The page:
206. As it stands, the 1998 Act requires an individual to acquire licences where the private hire service he provides is available to the public. Where an individual provides a private hire service which is restricted to carrying a specified passenger or group of passengers (e.g. a contract with a local authority) he falls outside the 1998 Act. He can provide his service without requiring an operator's licence, a driver's licence or a vehicle licence.
207. The clause will ensure that the original intention of the legislation is met, that is to bring within the PHV licensing regime all PHV operators, drivers and vehicles whether they are providing a service to selected individuals or groups or to the public at large.
Clause 59: Minor corrections
208. Clause 59 corrects some minor errors in earlier legislation relevant to the provisions of the Bill.
Clause 61: Power to make amendments
209. Clause 61 enables the Secretary of State to make amendments to other legislation (primary and secondary) where, as a consequence of the coming into force of a provision of the Bill, he considers it appropriate to do so. Although every attempt has been made to amend or repeal all provisions of other legislation which conflict with, or are inconsistent with, a provision of the Bill, such a power would need to be exercised if following Royal Assent it was discovered that the effect of a particular provision had been overlooked. The power might be also be applied to a provision of an Act passed after this Bill but before the provision in question comes into force.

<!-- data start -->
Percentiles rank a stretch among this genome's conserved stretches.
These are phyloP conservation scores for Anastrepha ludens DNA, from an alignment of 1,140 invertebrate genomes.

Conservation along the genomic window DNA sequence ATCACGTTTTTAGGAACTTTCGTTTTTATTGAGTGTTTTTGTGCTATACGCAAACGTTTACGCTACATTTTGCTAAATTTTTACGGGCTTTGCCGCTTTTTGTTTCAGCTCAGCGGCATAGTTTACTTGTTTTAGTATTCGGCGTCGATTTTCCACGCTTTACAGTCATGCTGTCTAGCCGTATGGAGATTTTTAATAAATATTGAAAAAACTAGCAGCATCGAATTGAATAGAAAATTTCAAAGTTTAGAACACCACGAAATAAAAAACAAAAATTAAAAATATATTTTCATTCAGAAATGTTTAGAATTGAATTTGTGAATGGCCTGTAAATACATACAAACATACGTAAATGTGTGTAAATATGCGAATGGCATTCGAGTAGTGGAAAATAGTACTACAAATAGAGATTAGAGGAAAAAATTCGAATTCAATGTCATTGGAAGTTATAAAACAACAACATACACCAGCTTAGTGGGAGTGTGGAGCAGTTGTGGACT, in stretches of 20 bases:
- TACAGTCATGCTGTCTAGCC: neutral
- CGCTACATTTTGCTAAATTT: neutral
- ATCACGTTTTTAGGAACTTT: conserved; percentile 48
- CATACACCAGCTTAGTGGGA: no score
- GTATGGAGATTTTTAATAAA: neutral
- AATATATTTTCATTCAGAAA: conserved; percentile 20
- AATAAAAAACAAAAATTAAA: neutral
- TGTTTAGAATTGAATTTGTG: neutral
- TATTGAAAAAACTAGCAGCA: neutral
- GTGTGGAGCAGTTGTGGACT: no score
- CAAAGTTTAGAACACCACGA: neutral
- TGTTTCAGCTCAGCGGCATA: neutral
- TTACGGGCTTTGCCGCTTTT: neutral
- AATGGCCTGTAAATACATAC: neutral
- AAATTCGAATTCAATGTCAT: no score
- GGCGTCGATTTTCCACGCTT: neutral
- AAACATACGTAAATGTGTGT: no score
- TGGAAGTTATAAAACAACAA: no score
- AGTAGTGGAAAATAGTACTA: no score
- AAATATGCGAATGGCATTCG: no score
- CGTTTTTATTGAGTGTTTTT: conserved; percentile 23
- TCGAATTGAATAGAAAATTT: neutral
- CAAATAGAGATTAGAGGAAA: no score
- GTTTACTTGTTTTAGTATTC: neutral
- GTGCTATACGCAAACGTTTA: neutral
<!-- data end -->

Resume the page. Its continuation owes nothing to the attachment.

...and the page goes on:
210. The exercise of the power is subject to an affirmative resolution in both Houses of Parliament.
Clause 62: Commencement
211. Clause 62 provides for commencement of the Bill's provisions. Save for clauses 1 and 47 and certain miscellaneous and supplementary provisions, the provisions of the Bill will come into force on a day appointed by order of the Secretary of State. Clauses 1 and 47 come into force two months after Royal Assent. Subsection (6) provides for clauses 5, 8, 9 and 10 and Schedules 1, 2 and 3 to be brought into force in a particular order to give effect to the purpose of the Bill.